If you’ve been watching the developer/enterprise overlap that is in full swing, you may well have heard of Vagrant, and its eponymous
vagrant up command. What you may not know (as I did not until this week) is that the company behind Vagrant is called HashiCorp, and they have a lot of other tools they want you to use.
Named after founder Mitchell Hashimoto, he and his co-founder Armon Dadgar are positioning HashiCorp as one of many open source based companies pushing the developer revolution in the enterprise. Like RedHat, they use a freemium model, where products are freely downloadable, with full source code (licensed under the Mozilla Public License), but support costs money. The company also has purely commercial products, such as Atlas, that are aimed at more enterprise use-cases, such as management of a large environment with pretty dashboards. Why buy them? Because it saves you having to build one yourself from scratch.
I spoke with Kevin Fishner, Director of Sales and Marketing at HashiCorp, last week during VMworld. He outlined how HashiCorp has taken the Unix philosophy of loosely-coupled components, all doing one thing well and communicating with each other in standard ways, to build a system for managing application deployment that can support changes. He compared the approach to one of monolithic workflow tools that are complex to change due to their tightly coupled nature.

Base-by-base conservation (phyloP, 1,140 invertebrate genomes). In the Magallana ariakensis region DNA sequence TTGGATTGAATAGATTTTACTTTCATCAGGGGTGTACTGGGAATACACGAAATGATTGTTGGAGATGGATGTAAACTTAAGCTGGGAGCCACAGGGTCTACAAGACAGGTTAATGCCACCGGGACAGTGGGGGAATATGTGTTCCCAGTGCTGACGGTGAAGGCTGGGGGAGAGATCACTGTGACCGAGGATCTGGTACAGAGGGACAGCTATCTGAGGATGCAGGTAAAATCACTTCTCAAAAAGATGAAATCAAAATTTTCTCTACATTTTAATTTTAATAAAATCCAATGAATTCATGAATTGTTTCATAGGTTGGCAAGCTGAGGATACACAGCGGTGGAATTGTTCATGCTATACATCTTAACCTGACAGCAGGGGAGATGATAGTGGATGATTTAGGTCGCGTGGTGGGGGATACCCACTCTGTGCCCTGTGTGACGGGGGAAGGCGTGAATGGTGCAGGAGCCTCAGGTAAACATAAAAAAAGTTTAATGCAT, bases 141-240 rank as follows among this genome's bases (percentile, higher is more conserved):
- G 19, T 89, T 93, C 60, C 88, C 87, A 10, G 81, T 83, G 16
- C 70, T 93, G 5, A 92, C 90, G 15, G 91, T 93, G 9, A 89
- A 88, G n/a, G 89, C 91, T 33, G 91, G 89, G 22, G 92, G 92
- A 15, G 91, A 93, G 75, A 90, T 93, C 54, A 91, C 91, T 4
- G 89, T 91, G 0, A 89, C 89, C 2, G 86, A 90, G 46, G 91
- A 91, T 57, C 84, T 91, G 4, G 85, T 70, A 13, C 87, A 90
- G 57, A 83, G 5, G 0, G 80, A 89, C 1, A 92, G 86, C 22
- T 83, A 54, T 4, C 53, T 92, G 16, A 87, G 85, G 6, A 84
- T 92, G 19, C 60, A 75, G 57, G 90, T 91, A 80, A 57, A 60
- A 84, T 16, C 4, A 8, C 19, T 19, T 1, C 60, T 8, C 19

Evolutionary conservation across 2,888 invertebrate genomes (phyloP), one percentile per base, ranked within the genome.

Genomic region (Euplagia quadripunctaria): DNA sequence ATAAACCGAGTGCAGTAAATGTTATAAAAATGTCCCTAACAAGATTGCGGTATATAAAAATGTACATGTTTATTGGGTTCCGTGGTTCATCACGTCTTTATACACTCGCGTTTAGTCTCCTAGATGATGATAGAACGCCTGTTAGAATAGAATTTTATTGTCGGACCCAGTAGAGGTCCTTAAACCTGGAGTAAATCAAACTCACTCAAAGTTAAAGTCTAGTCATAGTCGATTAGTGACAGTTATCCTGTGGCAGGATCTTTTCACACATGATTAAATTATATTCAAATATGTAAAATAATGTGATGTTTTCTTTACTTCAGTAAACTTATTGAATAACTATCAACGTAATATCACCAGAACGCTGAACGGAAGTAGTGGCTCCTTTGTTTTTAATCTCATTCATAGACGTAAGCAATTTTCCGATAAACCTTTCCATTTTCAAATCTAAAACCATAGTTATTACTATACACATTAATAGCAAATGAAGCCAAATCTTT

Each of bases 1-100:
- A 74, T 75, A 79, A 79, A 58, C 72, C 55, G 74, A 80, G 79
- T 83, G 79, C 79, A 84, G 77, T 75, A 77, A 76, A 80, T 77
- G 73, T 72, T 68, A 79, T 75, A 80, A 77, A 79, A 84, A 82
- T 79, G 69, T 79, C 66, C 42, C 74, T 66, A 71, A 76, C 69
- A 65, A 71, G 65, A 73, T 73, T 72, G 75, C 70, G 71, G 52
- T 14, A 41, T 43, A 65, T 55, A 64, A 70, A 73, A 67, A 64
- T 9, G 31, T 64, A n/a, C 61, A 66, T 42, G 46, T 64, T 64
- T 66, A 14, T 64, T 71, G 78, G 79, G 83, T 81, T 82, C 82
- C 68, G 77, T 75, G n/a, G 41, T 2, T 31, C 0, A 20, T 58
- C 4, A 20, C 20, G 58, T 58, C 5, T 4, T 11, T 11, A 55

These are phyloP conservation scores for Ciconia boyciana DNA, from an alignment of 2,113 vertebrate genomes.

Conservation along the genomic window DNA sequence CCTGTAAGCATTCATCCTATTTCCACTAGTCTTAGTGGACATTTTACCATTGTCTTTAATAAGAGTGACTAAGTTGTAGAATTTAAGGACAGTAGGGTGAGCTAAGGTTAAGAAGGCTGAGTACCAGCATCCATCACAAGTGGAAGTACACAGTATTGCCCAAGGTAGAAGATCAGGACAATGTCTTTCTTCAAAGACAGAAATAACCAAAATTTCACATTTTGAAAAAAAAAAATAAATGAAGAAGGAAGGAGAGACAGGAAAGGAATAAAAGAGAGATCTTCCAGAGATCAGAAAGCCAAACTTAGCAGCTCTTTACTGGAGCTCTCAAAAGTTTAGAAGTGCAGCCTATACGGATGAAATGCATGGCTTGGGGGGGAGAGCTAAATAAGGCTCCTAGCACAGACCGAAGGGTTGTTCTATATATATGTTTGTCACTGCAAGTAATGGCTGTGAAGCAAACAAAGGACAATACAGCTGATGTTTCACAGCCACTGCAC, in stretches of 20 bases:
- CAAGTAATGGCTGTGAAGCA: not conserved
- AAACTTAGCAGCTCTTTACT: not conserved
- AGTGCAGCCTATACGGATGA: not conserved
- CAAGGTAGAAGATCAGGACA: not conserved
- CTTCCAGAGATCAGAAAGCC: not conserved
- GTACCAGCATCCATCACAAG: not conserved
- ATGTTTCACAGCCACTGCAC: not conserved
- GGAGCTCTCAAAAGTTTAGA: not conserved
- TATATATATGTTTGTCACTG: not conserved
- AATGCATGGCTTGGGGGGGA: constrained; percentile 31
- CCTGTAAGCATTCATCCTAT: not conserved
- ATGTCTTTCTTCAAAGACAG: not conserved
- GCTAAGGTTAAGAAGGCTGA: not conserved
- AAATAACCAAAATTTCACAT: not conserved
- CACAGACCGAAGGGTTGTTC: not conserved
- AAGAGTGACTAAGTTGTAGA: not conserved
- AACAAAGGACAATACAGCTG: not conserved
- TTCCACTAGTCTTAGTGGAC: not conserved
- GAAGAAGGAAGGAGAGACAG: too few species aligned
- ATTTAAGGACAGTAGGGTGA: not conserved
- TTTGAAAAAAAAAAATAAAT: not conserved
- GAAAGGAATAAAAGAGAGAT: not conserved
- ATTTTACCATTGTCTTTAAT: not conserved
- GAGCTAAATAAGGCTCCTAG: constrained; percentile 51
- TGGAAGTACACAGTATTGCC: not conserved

Consider HashiCorp’s toolset as a suite for managing DevOps in your organisation. They aim to support whatever infrastructure and tools you already have, providing a workflow management environment for automating and monitoring things, for both developers and operators. Images can be built and deployed to AWS, OpenStack, VMware, Virtualbox and Docker, so you can gain independence from specific infrastructure environments, while still keeping the same overall development and deployment workflows. I note that [entity display=”Microsoft” type=”organization” subtype=”company” active=”false” key=”microsoft” ticker=”MSFT” exchange=”NASDAQ” natural_id=”fred/company/2854″]Microsoft[/entity] Azure is not explicitly listed as a supported environment on the HashiCorp website, but there is a closed issue on Github. Hyper-V support is still some time away, it appears.
Official [entity display=”VMware” type=”organization” subtype=”company” active=”false” key=”vmware” ticker=”VMW” exchange=”NYSE” natural_id=”fred/company/5897″]VMware[/entity] vCloud Air support for the Packer image creation tool is due next month, according to Fishner, but if you’re curious, you can see how the support was added by browsing the Github issue log itself. Compare this to the more opaque way proprietary software is developed. [entity display=”VMware” type=”organization” subtype=”company” active=”false” key=”vmware” ticker=”VMW” exchange=”NYSE” natural_id=”fred/company/5897″]VMware[/entity] support was first suggested on 30 July 2014, and now, just over a year later, support is becoming official. That’s the pace of development in this new world.
So far, the approach appears to be working, with 500,000 monthly active users of the HashiCorp ecosystem, according to Fishner. Not bad for a company founded in 2012.
I find it interesting that we’re seeing so many tools born in the developer world are now bleeding across into the enterprise, rather than the other way around. It seems the flexibility and rapid pace of development of the more open environments of the app world are replacing the tightly locked down approach of traditional enterprise. I also see the more successful approaches embracing the heterogeneous nature of enterprises, rather than zealously advocating for complete replacement of existing systems with a cloud-only approach, written from scratch.
As a longtime fan of open source, this makes me pretty happy. Now we just have to see if companies other than RedHat can make the approach work financially.
This article first appeared in Forbes.com here.